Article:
Author + information
- Received December 29, 1995
- Revision received June 20, 1996
- Accepted July 1, 1996
- Published online November 1, 1996.
- Antonis S. Manolis, MD, FACC, FESC*,†,**,
- Helen Melita-Manolis, MD*,
- Vassilis Vassilikos, MD*,
- Themos Maounis, MD, FACC*,
- John Chiladakis, MD†,
- Vassiliki Christopoulou-Cokkinou, MD* and
- Dennis V. Cokkinos, MD, FACC, FESC*
- ↵**Address for correspondence: Dr. Antonis S. Manolis, 41 Kourempana Street, Aghios Dimitrios, Athens, Greece 173 43.
Objectives. By measuring plasma levels of D-dimer, a product of fibrin degradation, we sought to investigate whether the application of radiofrequency (RF) energy might activate endogenous thrombotic mechanisms.
Background. Quantitative determination of D-dimer, a biochemical marker of thrombus formation and reactive fibrinolysis, helps to diagnose activation of the coagulation system. It remains controversial whether endocardial lesions produced during RF catheter ablation of arrhythmogenic foci have a thrombogenic effect, and the issue of the need for antithrombotic therapy after RF ablation is still unresolved.
Methods. We made serial determinations of plasma D-dimer levels by enzyme immunoassay before insertion of catheters, after completion of electrophysiologic study (EPS) but before RF ablation, immediately after RF ablation and before discharge (at 48 h) from the hospital in 37 patients undergoing RF ablation (22 men, 15 women; mean [±SD] age 37 ± 18 years, range 12 to 74; 16 ± 16 lesions produced) of accessory (n = 17) or slow (n = 12) pathways, atrial (n = 4) or ventricular foci (n = 3) or the atrioventricular node (n = 1). D-dimer levels were also measured in 26 age-matched control subjects undergoing EPS only.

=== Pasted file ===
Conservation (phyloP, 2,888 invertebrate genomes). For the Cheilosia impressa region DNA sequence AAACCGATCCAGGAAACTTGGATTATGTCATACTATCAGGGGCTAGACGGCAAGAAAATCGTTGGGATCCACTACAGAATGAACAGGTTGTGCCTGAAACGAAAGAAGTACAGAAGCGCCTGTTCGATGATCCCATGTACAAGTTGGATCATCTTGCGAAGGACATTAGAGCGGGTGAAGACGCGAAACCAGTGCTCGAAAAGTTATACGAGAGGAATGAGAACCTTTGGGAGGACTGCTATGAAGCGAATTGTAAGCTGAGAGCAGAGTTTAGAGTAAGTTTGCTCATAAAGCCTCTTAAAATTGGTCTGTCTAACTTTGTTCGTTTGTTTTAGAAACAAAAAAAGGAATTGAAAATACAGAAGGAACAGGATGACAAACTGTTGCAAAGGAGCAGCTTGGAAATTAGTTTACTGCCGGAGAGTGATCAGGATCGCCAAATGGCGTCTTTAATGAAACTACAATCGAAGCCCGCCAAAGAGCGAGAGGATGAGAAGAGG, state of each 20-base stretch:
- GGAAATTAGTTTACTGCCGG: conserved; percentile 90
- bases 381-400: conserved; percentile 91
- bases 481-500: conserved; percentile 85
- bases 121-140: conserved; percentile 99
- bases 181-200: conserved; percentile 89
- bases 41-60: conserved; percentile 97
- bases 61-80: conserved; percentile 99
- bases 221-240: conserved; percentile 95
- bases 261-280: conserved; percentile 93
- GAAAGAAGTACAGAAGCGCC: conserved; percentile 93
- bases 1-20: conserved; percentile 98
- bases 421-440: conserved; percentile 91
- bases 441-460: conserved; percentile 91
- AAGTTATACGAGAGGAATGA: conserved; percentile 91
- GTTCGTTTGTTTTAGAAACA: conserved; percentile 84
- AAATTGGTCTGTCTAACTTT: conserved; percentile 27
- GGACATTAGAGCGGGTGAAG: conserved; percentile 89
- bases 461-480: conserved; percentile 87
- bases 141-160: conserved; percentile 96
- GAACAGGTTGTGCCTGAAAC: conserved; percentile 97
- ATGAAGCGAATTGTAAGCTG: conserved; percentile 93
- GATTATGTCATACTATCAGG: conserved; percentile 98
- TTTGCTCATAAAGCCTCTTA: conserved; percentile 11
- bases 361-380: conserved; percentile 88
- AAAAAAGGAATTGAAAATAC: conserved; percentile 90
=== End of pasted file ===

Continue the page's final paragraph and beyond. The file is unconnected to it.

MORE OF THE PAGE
Results. In the RF ablation group, the mean D-dimer levels increased from a baseline value of 29 ± 28 to 62 ± 56 μg/liter after EPS (p < 0.0001). However, after RF ablation, D-dimer levels increased to much higher levels (188 ± 138 μg/liter, p < 0.0001). There was no correlation of D-dimer levels with the number of RF lesions produced or the duration of the procedure. At 48 h after the procedure, D-dimer levels decreased (75 ± 67 μg/liter) but still remained significantly elevated compared with baseline values (p = 0.0001). There were no significant differences in baseline (25 ± 21 μg/liter) and post-EPS (51 ± 50 μg/liter) measurements between control subjects and patients. During RF ablation, intravenous heparin was given to nine patients who still demonstrated high plasma D-dimer levels after RF ablation.
Conclusions. As reflected by elevated plasma D-dimer levels, RF ablation has a thrombogenic effect that persists through 48 h after the procedure. This effect needs to be taken into account when considering antithrombotic therapy in patients undergoing RF ablation.
- Received December 29, 1995.
- Revision received June 20, 1996.
- Accepted July 1, 1996.
- American College of Cardiology